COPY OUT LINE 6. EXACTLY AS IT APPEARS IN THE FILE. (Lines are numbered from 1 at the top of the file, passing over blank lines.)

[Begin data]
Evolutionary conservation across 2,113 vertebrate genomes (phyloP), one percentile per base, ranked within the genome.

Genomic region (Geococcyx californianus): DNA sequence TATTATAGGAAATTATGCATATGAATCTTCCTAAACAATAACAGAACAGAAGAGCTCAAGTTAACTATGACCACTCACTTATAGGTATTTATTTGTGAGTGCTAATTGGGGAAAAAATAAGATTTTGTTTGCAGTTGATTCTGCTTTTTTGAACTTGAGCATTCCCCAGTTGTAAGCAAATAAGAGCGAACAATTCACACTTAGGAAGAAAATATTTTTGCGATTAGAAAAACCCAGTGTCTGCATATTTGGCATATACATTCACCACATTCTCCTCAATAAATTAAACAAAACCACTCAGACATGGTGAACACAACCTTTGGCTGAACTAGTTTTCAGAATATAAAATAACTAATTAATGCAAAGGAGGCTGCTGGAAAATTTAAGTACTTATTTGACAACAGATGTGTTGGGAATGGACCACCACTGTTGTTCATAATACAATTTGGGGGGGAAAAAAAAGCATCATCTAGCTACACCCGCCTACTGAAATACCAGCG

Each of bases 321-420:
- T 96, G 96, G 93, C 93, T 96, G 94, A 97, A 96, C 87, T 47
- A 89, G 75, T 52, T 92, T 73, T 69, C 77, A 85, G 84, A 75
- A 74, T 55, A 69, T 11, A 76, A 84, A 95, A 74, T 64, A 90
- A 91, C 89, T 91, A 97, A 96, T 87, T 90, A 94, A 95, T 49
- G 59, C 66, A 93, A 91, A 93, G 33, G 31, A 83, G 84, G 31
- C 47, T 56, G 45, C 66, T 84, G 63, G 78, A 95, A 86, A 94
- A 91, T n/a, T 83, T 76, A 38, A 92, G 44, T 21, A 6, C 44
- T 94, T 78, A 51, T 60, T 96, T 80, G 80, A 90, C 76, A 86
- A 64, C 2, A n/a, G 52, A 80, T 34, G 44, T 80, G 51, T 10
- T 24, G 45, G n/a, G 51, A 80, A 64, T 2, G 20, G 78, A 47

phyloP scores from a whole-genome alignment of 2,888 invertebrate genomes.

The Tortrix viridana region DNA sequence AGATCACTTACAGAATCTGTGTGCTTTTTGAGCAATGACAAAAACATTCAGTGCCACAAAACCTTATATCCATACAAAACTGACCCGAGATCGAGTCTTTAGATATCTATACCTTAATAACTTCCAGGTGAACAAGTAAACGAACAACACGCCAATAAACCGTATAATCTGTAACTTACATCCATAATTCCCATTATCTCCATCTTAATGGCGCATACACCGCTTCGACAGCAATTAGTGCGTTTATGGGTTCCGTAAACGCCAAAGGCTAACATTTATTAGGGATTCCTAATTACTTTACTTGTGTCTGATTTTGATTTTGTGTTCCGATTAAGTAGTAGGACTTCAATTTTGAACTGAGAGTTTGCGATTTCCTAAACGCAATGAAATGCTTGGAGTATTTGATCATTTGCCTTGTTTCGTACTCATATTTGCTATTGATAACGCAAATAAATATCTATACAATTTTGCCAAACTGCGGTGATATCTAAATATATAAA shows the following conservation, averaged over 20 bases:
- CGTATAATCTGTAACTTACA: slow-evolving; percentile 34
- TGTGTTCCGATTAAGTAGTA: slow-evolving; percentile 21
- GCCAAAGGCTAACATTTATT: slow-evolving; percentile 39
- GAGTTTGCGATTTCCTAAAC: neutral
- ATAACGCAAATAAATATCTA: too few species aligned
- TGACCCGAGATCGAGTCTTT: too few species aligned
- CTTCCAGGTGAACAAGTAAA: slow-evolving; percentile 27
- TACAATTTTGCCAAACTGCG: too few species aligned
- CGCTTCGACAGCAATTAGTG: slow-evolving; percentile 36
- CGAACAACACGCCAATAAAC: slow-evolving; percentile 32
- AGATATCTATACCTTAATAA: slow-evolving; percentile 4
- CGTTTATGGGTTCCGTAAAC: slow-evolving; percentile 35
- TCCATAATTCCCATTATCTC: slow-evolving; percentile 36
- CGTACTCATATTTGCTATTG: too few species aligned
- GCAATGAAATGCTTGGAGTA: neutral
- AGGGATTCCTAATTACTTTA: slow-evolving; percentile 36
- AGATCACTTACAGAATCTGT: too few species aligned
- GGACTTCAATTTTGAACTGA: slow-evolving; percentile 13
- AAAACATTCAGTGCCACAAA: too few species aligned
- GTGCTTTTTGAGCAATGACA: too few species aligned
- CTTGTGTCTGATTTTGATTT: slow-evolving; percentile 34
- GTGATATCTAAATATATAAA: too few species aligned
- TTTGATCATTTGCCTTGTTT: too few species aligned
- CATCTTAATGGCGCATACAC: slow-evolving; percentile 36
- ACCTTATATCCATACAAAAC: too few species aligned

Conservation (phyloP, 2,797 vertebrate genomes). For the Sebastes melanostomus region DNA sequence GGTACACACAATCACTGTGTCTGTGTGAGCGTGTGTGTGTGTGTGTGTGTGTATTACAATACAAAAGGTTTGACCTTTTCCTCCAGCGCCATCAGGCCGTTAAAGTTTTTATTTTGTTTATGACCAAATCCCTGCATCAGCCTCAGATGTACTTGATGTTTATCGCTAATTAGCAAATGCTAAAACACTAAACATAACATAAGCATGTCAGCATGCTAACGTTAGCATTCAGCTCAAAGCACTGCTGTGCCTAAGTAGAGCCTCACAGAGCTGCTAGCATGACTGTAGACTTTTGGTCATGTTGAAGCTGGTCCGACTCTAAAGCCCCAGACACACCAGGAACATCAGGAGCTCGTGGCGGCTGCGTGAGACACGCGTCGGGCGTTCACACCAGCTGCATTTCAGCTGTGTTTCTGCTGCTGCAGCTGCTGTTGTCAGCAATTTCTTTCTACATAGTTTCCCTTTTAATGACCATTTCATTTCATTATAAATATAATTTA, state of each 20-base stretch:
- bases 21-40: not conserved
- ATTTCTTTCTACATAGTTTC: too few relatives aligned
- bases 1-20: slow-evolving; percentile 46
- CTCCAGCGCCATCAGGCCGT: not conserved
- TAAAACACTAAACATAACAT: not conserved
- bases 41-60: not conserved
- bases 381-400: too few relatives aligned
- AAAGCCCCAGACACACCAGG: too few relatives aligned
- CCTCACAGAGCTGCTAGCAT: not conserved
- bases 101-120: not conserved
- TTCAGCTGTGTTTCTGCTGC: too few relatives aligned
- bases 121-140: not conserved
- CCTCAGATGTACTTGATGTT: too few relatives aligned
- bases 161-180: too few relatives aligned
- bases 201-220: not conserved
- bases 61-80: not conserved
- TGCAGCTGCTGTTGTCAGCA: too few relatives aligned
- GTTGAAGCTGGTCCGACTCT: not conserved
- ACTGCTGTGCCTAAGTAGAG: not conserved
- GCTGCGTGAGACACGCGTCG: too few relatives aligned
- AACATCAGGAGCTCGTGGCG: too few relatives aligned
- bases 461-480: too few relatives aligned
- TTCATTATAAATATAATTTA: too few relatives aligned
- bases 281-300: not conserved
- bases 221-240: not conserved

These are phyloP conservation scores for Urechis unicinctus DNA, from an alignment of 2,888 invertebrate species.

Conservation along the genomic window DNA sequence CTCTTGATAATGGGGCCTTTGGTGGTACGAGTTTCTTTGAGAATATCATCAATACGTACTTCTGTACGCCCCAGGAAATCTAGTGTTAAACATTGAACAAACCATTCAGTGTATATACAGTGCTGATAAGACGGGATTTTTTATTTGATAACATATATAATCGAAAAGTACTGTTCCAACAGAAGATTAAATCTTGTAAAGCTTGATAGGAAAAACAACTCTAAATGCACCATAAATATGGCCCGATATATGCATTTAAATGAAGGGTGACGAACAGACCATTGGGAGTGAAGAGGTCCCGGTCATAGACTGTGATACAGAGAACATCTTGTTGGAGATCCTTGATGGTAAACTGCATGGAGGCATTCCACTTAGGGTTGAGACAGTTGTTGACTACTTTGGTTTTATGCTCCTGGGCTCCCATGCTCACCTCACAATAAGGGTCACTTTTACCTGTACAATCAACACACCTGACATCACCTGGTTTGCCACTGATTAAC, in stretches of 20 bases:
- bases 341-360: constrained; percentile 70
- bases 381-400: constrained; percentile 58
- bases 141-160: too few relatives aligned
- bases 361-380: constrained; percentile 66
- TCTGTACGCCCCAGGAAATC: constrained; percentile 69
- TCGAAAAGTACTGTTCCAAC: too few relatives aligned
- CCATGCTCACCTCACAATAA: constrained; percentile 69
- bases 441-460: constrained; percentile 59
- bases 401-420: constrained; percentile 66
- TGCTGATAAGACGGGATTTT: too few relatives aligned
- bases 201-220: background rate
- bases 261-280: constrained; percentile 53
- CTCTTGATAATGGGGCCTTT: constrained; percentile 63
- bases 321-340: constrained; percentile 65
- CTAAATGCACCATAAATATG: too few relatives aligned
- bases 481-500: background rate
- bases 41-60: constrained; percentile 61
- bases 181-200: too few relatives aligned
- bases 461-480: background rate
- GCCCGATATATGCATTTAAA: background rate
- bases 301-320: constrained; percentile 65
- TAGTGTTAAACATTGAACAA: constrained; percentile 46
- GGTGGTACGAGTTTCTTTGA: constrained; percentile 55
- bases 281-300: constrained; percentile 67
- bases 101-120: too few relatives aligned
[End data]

- A 74, T 55, A 69, T 11, A 76, A 84, A 95, A 74, T 64, A 90